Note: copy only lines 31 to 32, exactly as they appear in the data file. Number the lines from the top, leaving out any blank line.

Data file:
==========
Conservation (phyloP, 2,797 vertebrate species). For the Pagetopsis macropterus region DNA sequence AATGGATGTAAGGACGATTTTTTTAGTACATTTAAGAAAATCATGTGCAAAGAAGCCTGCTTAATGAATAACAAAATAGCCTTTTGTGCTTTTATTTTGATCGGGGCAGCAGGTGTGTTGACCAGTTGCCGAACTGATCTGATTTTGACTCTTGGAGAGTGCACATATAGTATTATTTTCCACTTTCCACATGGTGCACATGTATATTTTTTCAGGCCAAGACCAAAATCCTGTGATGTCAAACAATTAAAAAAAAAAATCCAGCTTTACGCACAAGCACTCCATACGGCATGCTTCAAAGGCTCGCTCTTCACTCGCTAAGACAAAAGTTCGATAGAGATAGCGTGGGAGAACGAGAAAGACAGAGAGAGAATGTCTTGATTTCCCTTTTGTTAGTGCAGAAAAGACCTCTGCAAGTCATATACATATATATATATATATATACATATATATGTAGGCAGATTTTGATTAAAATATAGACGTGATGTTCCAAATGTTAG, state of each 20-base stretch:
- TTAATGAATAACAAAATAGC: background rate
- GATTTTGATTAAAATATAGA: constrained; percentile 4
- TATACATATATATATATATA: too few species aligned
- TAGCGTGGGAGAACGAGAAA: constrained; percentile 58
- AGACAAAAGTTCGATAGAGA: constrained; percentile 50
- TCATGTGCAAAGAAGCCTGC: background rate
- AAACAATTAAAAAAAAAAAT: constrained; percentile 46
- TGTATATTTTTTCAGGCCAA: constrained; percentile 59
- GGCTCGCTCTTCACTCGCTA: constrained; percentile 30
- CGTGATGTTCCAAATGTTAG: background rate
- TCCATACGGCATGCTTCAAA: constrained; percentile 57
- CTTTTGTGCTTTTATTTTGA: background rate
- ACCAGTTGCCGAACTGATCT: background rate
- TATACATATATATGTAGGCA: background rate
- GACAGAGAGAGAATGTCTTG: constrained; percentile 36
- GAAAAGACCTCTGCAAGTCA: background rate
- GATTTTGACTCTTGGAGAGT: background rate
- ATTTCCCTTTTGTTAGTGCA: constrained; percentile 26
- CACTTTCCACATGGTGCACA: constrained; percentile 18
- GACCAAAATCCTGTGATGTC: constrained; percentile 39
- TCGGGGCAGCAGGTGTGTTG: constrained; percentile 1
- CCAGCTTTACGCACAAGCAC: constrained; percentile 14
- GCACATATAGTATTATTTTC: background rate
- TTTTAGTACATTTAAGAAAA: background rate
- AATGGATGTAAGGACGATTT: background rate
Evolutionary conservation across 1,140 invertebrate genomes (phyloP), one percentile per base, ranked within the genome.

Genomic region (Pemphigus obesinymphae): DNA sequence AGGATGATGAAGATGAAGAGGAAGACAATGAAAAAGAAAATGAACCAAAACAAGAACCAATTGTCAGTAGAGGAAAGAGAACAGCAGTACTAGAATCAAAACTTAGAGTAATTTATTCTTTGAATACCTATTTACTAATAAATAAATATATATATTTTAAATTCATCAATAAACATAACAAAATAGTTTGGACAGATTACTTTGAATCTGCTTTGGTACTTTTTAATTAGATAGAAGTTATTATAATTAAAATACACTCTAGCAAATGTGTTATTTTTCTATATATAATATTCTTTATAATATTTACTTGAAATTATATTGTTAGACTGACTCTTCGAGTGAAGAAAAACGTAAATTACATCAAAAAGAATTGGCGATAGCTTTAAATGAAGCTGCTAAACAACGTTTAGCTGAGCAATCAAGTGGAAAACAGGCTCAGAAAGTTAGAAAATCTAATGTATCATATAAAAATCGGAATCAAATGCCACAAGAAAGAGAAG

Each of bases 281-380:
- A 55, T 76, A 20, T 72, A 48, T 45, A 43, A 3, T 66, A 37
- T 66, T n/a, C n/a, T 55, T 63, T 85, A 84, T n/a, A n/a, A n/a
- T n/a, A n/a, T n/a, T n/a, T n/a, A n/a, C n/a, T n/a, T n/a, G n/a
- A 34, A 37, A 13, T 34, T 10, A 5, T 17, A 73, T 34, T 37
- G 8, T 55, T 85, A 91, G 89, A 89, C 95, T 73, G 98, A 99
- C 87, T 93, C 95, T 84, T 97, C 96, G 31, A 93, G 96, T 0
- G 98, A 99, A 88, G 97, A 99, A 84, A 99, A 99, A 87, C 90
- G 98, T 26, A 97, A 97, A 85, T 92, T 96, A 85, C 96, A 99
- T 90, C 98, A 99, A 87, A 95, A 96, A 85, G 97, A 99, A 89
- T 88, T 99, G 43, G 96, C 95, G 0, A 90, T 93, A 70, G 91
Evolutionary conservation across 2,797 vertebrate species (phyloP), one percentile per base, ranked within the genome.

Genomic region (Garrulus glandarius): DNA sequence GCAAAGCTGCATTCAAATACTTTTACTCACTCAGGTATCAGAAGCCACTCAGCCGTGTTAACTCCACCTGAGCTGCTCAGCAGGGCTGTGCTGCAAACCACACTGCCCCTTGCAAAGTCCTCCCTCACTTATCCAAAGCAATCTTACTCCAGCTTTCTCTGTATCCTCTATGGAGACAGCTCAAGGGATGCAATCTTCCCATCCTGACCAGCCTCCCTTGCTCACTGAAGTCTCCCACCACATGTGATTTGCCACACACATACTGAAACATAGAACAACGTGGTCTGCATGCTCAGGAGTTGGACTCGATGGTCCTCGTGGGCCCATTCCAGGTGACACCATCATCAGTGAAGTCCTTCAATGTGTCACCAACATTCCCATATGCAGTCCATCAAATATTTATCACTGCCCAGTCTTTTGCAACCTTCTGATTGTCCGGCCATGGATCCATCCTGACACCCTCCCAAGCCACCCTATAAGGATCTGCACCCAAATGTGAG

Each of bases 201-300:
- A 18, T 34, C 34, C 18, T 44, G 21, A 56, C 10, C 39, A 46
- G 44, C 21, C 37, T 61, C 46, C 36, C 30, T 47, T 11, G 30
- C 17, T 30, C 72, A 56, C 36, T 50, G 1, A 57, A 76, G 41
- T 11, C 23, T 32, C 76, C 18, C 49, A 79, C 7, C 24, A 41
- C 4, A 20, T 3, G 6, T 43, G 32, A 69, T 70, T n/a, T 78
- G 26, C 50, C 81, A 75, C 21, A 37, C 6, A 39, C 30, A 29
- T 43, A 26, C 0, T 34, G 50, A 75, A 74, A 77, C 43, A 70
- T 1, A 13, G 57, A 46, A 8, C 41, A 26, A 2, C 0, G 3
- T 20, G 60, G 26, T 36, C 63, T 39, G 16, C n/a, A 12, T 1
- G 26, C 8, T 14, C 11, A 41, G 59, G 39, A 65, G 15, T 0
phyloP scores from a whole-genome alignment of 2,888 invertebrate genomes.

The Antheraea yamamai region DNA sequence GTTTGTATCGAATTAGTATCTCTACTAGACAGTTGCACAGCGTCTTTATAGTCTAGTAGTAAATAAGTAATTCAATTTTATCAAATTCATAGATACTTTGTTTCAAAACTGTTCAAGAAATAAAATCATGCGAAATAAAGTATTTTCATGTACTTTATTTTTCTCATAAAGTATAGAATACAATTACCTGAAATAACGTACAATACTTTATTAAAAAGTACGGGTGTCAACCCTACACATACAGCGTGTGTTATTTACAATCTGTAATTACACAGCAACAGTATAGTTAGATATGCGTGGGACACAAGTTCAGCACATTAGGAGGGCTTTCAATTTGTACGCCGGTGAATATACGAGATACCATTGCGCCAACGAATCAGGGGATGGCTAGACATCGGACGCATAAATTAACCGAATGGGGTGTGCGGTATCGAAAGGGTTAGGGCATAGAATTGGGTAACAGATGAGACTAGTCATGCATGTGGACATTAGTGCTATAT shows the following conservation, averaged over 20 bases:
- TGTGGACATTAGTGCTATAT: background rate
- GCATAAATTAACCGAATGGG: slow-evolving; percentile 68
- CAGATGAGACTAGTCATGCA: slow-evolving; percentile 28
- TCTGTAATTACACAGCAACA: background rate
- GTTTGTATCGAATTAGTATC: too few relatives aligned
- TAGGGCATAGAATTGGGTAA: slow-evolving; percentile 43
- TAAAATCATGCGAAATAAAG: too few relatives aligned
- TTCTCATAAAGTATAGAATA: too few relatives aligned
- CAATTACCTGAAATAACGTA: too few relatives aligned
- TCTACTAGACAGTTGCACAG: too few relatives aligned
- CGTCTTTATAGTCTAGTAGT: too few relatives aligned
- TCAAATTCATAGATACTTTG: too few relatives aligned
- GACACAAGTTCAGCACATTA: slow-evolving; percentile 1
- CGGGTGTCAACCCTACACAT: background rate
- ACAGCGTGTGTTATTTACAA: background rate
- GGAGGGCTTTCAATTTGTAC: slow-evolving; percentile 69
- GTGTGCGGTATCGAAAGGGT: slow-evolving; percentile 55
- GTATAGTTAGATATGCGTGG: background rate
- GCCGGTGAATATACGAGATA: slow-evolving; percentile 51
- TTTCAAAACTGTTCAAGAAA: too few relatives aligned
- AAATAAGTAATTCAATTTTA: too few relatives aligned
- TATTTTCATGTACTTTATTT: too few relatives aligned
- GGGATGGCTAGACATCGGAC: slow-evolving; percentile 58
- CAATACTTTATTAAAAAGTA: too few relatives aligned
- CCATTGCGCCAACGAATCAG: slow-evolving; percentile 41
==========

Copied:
- T 66, T n/a, C n/a, T 55, T 63, T 85, A 84, T n/a, A n/a, A n/a
- T n/a, A n/a, T n/a, T n/a, T n/a, A n/a, C n/a, T n/a, T n/a, G n/a